A day, a club like no other


A personal reflection of the Northern Blues Football Club ahead of Sunday’s heritage game. (PHOTO CREDIT: Tim Murdoch)

THIS website tells me this is just shy of the 900th article I’ve written for the Northern Blues.

But this article probably isn’t like one I’ve written before.

This Sunday will be the 97th VFL game I’ve worked for the Northern Blues since starting in 2014.

But this game definitely isn’t like one I’ve worked before.

For the first time in eight years, the Bullant will return to Preston City Oval in a VFL match.

I’ve been lucky enough to have the opportunity to talk to guys like Dennis Armfield, Brent Bransgrove, Shane Watson and Tom Wilson in recent weeks about this game’s significance.

I’ve listened to greats of the Club like Ray Shaw and Harold Martin reminisce about the days in the VFA — greats who finished playing for the Club over a decade before I was even born.

I can’t talk to the history of VFA football. I wasn’t around for it.

But while I grew up watching my football in the Gardiner Stand of Ikon Park, Preston City Oval always wasn’t far away. Literally.

Back in 2003, the Northern Bullants officially became aligned with Carlton. It was a no-brainer for my mum to bring an eight-year-old me down to Cramer Street to watch those AFL-listed guys, barely 10 minutes from our Reservoir home.

I’d fetch the footies from behind the goals from guys like Darren Hulme and Matthew Lappin. What a time to be alive.

Darren Hulme running around the Northern Bullants in 2004. (Photo credit: Getty)

Darren Hulme running around the Northern Bullants in 2004. (Photo credit: Getty)

I was at Marvel Stadium for two lost Grand Finals in consecutive seasons. I was at the PCO on Mothers Day in 2011, when Brendan Fevola returned for Casey to play against the Bullants.

Fast forward to 2014, when I started working for Northern as an intern while studying at university. At the time, I always wanted to work for Carlton — and it’s a dream I’m so fortunate to be fulfilling right now.

My opening game saw Patrick Cripps and Sam Docherty represent the Blues for the first time. Two months later, C. Judd ran out at Ikon Park representing the NBFC.

In 2016, the most hectic day of all transpired — Brent Bransgrove’s all-too-brief 100th and final game.

While I may have initially thought of my time at Northern as fleeting and possibly a stepping stone, it became something I grew to love.

It’s why I’m still here now.

The VFL may just be seen as the reserves competition to a lot of people. However, even though it can be a thankless task, working for and representing this club is still an unbridled passion for so many.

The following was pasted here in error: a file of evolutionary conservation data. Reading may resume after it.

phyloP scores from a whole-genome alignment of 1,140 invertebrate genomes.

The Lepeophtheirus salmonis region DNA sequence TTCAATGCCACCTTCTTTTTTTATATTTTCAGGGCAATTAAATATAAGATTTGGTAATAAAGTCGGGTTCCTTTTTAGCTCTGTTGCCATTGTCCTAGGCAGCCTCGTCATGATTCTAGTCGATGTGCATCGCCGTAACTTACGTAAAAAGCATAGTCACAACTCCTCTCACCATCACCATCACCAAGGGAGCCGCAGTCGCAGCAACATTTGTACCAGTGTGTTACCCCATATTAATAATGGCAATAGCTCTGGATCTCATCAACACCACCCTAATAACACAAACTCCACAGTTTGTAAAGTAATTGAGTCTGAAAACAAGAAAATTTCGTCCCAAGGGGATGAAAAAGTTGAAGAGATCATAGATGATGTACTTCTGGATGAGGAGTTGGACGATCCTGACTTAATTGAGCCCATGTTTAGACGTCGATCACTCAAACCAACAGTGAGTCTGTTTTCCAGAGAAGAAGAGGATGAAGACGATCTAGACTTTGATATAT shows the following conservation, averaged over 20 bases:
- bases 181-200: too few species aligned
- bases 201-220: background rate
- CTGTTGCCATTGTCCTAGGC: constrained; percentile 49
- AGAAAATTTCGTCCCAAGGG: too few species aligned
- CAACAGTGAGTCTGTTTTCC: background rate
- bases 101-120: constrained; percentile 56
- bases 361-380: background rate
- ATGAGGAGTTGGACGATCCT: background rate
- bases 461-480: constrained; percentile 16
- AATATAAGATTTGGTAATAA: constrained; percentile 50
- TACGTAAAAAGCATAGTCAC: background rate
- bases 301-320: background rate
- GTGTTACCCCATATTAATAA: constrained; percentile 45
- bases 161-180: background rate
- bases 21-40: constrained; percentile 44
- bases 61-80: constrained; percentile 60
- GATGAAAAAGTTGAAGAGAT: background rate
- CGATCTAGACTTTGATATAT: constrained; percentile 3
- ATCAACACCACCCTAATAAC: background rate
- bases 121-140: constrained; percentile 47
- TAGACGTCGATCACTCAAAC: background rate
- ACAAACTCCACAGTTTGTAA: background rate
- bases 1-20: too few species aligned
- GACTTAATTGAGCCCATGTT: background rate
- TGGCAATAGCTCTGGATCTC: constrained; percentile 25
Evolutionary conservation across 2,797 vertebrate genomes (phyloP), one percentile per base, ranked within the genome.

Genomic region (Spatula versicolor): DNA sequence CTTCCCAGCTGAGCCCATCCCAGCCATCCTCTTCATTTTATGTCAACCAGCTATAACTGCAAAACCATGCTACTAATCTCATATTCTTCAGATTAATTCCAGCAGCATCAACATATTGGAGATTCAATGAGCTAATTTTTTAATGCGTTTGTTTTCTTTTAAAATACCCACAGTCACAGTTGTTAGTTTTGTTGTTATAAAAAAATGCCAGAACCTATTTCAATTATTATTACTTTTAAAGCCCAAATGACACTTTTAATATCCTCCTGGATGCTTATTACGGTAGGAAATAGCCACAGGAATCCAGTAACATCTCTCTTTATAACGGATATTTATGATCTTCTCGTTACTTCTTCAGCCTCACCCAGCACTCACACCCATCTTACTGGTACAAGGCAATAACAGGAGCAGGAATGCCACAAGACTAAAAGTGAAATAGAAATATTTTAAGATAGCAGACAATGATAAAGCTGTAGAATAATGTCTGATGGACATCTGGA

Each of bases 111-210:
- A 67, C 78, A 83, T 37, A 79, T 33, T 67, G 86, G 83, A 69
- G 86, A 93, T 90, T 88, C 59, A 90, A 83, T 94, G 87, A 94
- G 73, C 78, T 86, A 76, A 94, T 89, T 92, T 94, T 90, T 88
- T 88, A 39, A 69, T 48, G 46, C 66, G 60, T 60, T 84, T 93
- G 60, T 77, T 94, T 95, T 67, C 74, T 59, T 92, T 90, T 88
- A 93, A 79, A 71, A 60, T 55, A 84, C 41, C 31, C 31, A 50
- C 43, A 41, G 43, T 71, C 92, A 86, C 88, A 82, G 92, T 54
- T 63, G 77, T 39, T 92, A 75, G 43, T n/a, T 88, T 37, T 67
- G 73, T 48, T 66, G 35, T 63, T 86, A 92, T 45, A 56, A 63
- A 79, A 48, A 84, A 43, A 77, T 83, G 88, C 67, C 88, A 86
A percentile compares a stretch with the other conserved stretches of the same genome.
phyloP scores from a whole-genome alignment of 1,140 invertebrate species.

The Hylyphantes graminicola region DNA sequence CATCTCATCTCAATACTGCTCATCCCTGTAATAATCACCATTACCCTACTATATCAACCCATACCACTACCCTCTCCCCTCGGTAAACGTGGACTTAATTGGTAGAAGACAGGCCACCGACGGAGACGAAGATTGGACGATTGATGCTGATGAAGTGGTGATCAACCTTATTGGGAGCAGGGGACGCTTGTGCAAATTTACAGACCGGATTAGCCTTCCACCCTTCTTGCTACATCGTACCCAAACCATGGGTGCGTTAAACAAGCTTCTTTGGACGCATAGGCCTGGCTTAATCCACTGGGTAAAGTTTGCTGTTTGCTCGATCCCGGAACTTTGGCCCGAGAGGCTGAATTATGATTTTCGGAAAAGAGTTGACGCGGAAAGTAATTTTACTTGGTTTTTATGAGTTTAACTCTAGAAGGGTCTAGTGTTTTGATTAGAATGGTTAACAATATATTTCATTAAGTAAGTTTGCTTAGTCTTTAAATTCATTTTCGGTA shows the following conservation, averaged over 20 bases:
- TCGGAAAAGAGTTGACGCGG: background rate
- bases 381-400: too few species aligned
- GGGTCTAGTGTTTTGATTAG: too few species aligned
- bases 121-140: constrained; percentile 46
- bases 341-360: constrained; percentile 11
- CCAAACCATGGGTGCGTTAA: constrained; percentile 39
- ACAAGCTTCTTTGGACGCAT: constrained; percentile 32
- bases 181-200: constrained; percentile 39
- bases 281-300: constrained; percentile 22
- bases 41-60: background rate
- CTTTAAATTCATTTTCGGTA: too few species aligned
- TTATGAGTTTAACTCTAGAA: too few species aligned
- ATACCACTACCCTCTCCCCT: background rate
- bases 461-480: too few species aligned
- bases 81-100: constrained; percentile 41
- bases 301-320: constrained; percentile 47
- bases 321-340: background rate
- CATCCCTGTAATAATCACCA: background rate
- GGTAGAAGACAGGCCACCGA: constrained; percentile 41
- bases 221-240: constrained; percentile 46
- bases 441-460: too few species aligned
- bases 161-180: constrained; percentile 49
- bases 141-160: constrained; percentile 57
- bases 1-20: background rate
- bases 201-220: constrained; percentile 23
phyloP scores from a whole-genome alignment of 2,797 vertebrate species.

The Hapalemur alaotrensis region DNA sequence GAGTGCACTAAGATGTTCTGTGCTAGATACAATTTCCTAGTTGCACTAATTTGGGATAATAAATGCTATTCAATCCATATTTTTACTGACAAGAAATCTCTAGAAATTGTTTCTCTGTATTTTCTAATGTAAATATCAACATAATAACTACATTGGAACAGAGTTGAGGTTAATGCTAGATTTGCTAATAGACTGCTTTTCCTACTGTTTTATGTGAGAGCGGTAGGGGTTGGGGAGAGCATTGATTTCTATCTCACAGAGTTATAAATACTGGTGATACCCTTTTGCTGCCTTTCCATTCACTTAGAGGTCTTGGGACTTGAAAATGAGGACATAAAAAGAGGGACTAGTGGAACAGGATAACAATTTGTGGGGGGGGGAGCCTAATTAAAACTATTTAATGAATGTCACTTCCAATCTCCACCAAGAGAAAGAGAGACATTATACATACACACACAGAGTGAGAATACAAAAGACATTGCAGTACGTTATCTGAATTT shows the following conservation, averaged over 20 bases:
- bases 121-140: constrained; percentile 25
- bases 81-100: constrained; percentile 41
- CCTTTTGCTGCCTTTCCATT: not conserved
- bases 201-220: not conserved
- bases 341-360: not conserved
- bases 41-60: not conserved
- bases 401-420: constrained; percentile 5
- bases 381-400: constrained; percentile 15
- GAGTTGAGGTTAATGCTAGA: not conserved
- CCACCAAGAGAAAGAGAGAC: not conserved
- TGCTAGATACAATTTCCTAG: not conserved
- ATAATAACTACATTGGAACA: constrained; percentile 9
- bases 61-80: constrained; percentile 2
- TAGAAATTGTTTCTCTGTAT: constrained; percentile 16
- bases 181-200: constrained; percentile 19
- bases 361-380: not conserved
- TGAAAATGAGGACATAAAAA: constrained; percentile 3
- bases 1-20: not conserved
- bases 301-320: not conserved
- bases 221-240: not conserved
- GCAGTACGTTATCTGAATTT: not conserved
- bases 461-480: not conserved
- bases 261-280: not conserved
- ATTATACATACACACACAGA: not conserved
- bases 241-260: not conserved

I got to meet people who I now consider very good mates. I got to meet volunteers who have been around the Club for decades. I got to meet members of staff who were just starting out. I got to meet players and coaches who are just outstanding people.

I got to know about the ‘Ants’ Spirit’.

As Dennis Armfield put it a few days ago, every club obviously has their own term for what makes them tick.

Off the field, I daresay I saw exactly what the Ants’ Spirit is all about.

On Wednesday 25 January two years ago, my dad passed away after a brief illness.  A week later on Thursday 2 February, we farewelled him at a church in Thornbury.

It was quite sudden, and something which my family and I will always live with.

The whole day of the funeral was a blur, but one thing you never forget is the people who were there for you.

And while the following are things which may not seem like much to those who did them, they meant a hell of a lot to me.

The senior coach took five minutes out of his training session just to sit down and have a chat about how things were going.

The captain sent a message on the morning of the funeral.

The three members of staff who worked full-time at the Northern Blues stopped operations for an hour to come to the church that day, along with the president.

They’re the things which make Northern more than a team. They’re the things which make this club such a pleasure to be a part of.

While I never knew the Preston Football Club in all its might during the 1980s, I can’t wait to see what Sunday looks like.

I can’t wait to see the white Bullant on a red jumper run out. I can’t wait to see how much it means to those people I’ve had the pleasure of meeting that have been around for so many years.

Bring it on. Up the Ants.